Metro station takes literary turn with Sahitya Akademi stores

  • Manoj Sharma, Hindustan Times, New Delhi
  • Updated: Jul 23, 2016 20:17 IST
The Sahitya Akademi bookstore at the busy Kashmere Gate station in New Delhi. (Virendra Singh Gosain/ HT photo)

The walls have black and white pictures of Indian literary greats such as Toru Dutt, Devaki Nandan Khatri and Nagarjun. The teakwood shelves are stacked with hundreds of titles in over two dozen Indian languages, and the tastefully done interiors are illuminated by soft, low-hanging lights. On a LCD TV in a corner are playing the recorded interviews of famous regional writers.

This Sahitya Akademi bookstore is not part of a literary festival or a book fair, but located at the concourse of the busy Kashmere Gate Metro station.

The commuters are rushing towards the escalators, and inside the shop one can hear the continuous rattle of the trains departing and arriving at the platforms above.

Opened in February this year the bookshop, called Sahitya Akademi Metro Bookshop, is Akademi’s first ever shop outside its premises at Mandi House. Last month, the Akademi opened another bookshop at Vishwa Vidyalaya station.

Delhi Metro is becoming a hub of literature and art at a time when book shops are fast closing down in the city. Dr. Vishwanath Prasad Tiwari, president, Sahitya Akademi says, “The idea behind the bookshops at Metro stations is to introduce literature in regional Indian languages to the common man. In fact we have also started a book club at our metro shops. While we offer a 15 per cent discount to all metro card holders, book club members get 25 per cent,” says Tiwari.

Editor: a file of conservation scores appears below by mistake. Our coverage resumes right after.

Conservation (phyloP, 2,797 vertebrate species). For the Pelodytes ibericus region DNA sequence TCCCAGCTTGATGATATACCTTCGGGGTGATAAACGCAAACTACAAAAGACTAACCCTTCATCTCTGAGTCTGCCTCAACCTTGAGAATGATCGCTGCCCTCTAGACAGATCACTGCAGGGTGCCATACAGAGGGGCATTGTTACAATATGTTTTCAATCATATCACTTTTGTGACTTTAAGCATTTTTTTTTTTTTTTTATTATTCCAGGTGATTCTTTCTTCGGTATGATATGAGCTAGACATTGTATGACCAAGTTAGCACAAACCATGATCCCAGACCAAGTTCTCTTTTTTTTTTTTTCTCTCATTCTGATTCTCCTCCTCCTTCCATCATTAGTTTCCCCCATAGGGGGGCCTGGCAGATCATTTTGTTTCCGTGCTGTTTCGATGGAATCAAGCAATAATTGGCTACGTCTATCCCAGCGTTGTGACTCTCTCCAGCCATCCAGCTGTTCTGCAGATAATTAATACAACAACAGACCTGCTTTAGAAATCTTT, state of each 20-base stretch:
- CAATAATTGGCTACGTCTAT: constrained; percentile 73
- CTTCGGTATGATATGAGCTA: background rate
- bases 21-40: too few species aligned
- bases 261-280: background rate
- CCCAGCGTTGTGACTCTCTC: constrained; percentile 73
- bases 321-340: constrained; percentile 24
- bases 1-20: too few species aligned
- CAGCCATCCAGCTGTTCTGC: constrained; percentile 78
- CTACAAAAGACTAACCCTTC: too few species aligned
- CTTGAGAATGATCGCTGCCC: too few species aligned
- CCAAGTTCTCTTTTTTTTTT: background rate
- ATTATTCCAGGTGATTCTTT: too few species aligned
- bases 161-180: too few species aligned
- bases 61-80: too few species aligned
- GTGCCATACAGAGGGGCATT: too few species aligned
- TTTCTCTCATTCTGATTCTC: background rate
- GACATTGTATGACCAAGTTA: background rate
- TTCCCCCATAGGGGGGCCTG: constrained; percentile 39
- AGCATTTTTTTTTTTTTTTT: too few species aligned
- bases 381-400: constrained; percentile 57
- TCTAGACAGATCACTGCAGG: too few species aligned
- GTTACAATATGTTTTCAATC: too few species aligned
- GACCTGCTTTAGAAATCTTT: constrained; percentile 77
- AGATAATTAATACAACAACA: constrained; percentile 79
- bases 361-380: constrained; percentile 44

In fact Metro first took a literary turn in 2013 when much to the delight of book lovers, the National Book Trust (NBT) opened its bookshops at these two stations.

A wall dedicated to art at the Mandi House metro station (Virendra Singh Gosain/ HT Photo)

Rita Chowdhury, director, NBT says that Metro station bookshops are a great platform to take books to a whole new readership. “There is a relationship between reading habits and accessibility of books. We may soon have book shops at MG Road, Gurgaon and Botanical Garden station in Noida,” she says.

While Munshi Premchand is among the best selling writers at Sahitya Akademi’s book shops, it also attracts Chetan Bhagat fans. “I have a hard time explaining to them that we do not keep Chetan Bhagat books,” says Pawan Kumar Arya, who manages Akademi’s shop at Kashmere Gate station.

In fact, not just a literary destination, some of the metro stations are also turning into innovative art spaces. Take for example Mandi House station which currently has artworks from a mythological tale displayed in lightboxes and on a wall with explanatory text.

Anuj Dayal, executive director, corporate communications, Delhi Metro, says that setting up of the bookshops and display of art works at select stations is part of its effort to use the Metro premises to promote Indian art, culture and literature.

“We have collaborated with many independent artists and organisations such as IHC, Indian Council for Historical Research for displaying art at Jor Bagh and Mandi House stations. Some Phase 3 stations will also have panels displaying art,” says Dayal.

Art in metro seems to be a hit with commuters. One can see people stopping and looking intently at exhibits throughout the day.

“I love art but do not have time to visit art galleries. I believe that art should not be confined to galleries and museums. In fact, art on the go is a great idea; the new Metro stations have pleasant interiors is a good place to introduce people to art. But exhibitions at Metro stations should change frequently,” says Akhil Mathur, a software engineer, who walks past the arts works at Mandi House everyday where he changes trains.

Alka Pande, consultant art adviser and curator, Visual Arts Gallery at IHC, responsible for exhibiting art works at the two stations, feels that displaying art at Metro will help democratise it. Installing of art works, conceptualising and curating exhibitions for a cross section of people as public art, she says, is a challenging task.

“In such busy places, keeping art works intact is a challenge in itself. Initially, we want to make the best use of whatever spaces are available to us, and showcase art which is immediate and has a strong cultural significance,” says Pande. “We are looking at themes which are global and cosmopolitan in nature. Our aim is to add an aesthetics of travel and bring joy to the ennui of everyday travel.”

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